My Lords, I rise with some caution, conscious of the considerable risks as a man speaking on International Women’s Day. But dwelling in ambiguity is perhaps the lot of those occupying these Benches. I am acutely aware, for instance, that as a Lord spiritual speaking on defence matters, I interest myself in swords and in ploughshares.
It was sporting those two hats that I recently watched the RAF’s current recruitment advertisement. Its images depict the reality of women in a service in which every role is open to everyone. We see women readying themselves for combat, as engineers and pilots. The voiceover, alas, articulates a more familiar reality, in which women are told, predominantly by men, that their concerns centre on lip gloss, skincare and the contents of their wardrobe. The disparity between voice and image strikingly expresses the distance travelled, but also the many miles we have yet to traverse. I sensed some of this while listening to this week’s Questions and debates in your Lordships’ House. We have reflected this week on FGM, on consent, on pay and abuse, on how much has been done, on how much we want to do and on how much there is to do.
I cannot avoid reflecting that the same is true of the Church. Next Tuesday sees the 25th anniversary of the ordination of women to the priesthood in the Church of England. The fruits of the hundreds of women who have followed their call are all around us, including in this House, with the right reverend Prelates the Bishop of Gloucester, the Bishop of Newcastle and the Bishop of London sitting on these Benches—shortly to be joined by the Bishop of Derby. In the College of Bishops, women represented around half of appointments made between 2014 and 2018. Among the clergy, I was particularly struck by the comments from a first-year ordinand, Hannah Barr, at a recent anniversary service at Lambeth Palace. She said that, in preparing for priestly ministry, she stood on the shoulders of giants, inspired by the first great generations of women in ordained ministry. They have made the Church better; they have made society better; they were, and are, pioneers.
We can look to the promise of the years to come. At Ripon College Cuddesdon, where I serve as chair of governors, half the academic staff are women. On Cuddesdon’s different pathways to ordination, we see a clear majority of women. The same is true of a subset of that group, the ordinands on my own diocese’s training programme, the Portsmouth Pathway. That pattern is replicated more widely.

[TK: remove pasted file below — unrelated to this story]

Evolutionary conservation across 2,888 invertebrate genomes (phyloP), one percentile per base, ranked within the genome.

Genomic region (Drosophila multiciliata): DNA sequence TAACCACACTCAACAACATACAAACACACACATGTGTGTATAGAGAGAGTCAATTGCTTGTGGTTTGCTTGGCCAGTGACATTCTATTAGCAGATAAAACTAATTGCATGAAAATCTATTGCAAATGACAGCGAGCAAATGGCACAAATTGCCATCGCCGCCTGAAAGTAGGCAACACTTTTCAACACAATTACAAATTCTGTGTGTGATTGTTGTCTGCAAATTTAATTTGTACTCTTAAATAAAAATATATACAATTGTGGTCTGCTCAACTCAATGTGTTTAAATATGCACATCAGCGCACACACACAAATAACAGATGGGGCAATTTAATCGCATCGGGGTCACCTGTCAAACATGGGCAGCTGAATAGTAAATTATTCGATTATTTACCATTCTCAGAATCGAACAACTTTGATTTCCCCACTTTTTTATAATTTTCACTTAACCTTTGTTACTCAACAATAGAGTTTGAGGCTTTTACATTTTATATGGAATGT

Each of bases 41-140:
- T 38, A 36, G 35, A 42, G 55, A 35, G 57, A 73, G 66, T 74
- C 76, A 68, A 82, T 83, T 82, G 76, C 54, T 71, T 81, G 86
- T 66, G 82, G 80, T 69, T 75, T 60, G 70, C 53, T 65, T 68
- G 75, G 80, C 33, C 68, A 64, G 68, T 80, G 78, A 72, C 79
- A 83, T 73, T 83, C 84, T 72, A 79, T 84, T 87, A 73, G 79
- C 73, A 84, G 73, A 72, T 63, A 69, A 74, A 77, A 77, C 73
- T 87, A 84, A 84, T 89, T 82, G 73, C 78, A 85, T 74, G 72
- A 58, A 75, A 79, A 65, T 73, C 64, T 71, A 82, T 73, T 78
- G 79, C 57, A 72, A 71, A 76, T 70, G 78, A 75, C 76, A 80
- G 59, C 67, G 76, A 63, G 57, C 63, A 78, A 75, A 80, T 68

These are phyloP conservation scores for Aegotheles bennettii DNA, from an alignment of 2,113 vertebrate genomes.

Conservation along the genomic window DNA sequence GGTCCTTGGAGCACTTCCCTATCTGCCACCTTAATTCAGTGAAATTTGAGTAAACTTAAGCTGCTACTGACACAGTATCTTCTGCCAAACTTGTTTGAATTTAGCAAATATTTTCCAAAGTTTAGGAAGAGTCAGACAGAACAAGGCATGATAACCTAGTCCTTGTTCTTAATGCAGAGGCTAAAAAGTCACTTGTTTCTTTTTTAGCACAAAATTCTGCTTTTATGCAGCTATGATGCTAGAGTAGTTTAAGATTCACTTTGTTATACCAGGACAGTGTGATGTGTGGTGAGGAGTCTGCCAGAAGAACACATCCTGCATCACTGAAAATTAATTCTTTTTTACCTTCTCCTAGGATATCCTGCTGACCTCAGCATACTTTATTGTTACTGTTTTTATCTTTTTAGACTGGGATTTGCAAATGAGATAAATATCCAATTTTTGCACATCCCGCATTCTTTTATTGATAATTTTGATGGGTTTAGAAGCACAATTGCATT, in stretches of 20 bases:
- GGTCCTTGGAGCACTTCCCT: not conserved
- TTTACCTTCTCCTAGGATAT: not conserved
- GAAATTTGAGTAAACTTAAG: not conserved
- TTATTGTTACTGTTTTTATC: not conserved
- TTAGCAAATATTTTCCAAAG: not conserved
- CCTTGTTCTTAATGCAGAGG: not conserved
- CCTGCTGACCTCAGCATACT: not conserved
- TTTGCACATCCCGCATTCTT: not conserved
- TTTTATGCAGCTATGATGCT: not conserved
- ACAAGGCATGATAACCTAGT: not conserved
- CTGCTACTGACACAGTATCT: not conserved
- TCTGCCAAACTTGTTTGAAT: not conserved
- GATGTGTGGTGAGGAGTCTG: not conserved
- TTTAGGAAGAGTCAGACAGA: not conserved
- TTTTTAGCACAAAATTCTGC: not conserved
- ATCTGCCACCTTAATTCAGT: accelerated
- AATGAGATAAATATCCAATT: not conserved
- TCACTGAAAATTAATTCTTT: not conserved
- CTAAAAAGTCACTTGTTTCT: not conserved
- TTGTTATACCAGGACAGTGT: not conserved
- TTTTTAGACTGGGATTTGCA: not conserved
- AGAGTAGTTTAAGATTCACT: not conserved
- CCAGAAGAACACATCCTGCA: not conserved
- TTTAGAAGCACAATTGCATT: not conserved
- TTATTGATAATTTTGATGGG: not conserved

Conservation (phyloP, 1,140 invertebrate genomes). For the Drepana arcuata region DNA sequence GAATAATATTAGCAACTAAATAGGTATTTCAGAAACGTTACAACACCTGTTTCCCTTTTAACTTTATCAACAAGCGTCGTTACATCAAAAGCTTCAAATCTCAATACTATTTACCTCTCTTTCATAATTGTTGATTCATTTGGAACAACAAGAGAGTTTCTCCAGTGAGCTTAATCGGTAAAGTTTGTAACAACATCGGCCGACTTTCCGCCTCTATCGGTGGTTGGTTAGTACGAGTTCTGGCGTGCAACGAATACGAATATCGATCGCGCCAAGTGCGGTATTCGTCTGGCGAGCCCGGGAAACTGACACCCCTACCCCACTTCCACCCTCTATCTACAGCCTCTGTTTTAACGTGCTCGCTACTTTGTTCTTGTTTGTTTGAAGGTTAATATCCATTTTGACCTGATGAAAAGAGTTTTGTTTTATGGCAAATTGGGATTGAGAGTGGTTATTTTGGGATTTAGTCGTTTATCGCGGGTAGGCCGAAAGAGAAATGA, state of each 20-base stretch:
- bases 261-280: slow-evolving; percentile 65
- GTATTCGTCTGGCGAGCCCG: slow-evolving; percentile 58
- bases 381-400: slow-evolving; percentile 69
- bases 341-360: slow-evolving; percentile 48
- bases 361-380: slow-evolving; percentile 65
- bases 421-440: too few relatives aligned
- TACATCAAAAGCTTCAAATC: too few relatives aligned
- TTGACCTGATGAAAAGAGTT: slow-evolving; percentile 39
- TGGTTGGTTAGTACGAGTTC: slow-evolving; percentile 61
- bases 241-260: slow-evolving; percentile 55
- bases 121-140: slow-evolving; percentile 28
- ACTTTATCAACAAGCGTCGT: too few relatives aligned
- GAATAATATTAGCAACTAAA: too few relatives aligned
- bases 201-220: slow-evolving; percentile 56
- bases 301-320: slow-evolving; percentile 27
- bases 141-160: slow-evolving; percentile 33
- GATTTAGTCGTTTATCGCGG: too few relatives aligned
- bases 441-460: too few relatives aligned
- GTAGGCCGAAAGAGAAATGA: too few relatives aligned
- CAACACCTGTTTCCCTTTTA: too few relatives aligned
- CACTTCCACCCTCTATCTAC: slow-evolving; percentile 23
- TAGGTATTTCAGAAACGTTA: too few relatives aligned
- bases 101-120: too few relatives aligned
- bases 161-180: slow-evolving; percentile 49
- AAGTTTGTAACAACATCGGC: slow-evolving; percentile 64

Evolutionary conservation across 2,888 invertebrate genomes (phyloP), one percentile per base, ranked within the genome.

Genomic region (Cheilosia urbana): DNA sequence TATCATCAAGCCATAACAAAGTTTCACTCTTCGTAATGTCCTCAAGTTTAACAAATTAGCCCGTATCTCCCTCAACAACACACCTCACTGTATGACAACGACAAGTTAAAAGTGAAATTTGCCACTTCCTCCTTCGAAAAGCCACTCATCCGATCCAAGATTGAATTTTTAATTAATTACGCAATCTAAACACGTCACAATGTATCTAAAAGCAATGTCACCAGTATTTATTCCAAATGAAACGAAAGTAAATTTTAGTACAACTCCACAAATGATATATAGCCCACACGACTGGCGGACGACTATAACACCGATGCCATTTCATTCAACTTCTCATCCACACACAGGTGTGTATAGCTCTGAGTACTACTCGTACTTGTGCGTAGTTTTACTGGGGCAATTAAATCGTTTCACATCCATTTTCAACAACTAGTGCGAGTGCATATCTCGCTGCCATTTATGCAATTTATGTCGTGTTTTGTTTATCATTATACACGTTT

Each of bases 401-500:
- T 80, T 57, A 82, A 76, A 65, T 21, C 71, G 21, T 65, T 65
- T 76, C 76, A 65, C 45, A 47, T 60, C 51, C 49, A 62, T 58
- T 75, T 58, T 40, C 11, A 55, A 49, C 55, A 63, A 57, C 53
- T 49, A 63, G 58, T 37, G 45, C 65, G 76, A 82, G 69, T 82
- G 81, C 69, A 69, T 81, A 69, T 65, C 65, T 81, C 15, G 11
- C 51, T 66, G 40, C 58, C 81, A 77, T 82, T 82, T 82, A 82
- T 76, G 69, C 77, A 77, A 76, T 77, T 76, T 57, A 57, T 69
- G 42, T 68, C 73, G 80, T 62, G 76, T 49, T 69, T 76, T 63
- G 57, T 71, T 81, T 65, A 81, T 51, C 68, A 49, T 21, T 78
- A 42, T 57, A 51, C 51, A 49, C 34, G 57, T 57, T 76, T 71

And yet. Your Lordships might have noticed that I refrained from describing women in ordained ministry as “women priests”, nor would I describe female colleagues on these Benches as “women bishops”. That risks suggesting that there are priests and bishops—and then there are women priests and women bishops. No. There are priests and there are bishops, all of whom have been obedient to their call. Similarly on numbers, a majority in training does not translate into equality. We are decades from that. Even at that distant point, much will depend on who sits where.
Our culture, in the Church and in society, has some distance to travel before we can confidently say that we are inclusive. As one ordinand, Jo Winn-Smith, put it, equality happens only when men start doing what women do, not when women do what men do.
We have much about which we must be humble, perhaps even penitent. I wonder therefore whether this is a moment for celebration; it is rather more an occasion to mark, to take note.
I end with this thought. Christians, or more exactly theologians, are fond of the word “eschatology”. I risk the ire of those same theologians for grossly simplifying a complex notion, but we might say that eschatology is interested in progress towards the end time and anticipates that time—the time when all things are made new. That is a helpful concept for today’s debate. There is progress, yes, but we have much more progress to make before we reach one particular eschatological moment. That is our arrival in another country, a country in which we find it no longer necessary to mark International Women’s Day or the anniversary of the ordination of women. In that other country, equality is so embedded in our lives, our practices and our very beliefs that what is right is what is normal, unexceptional and natural. We are still far from that New Jerusalem.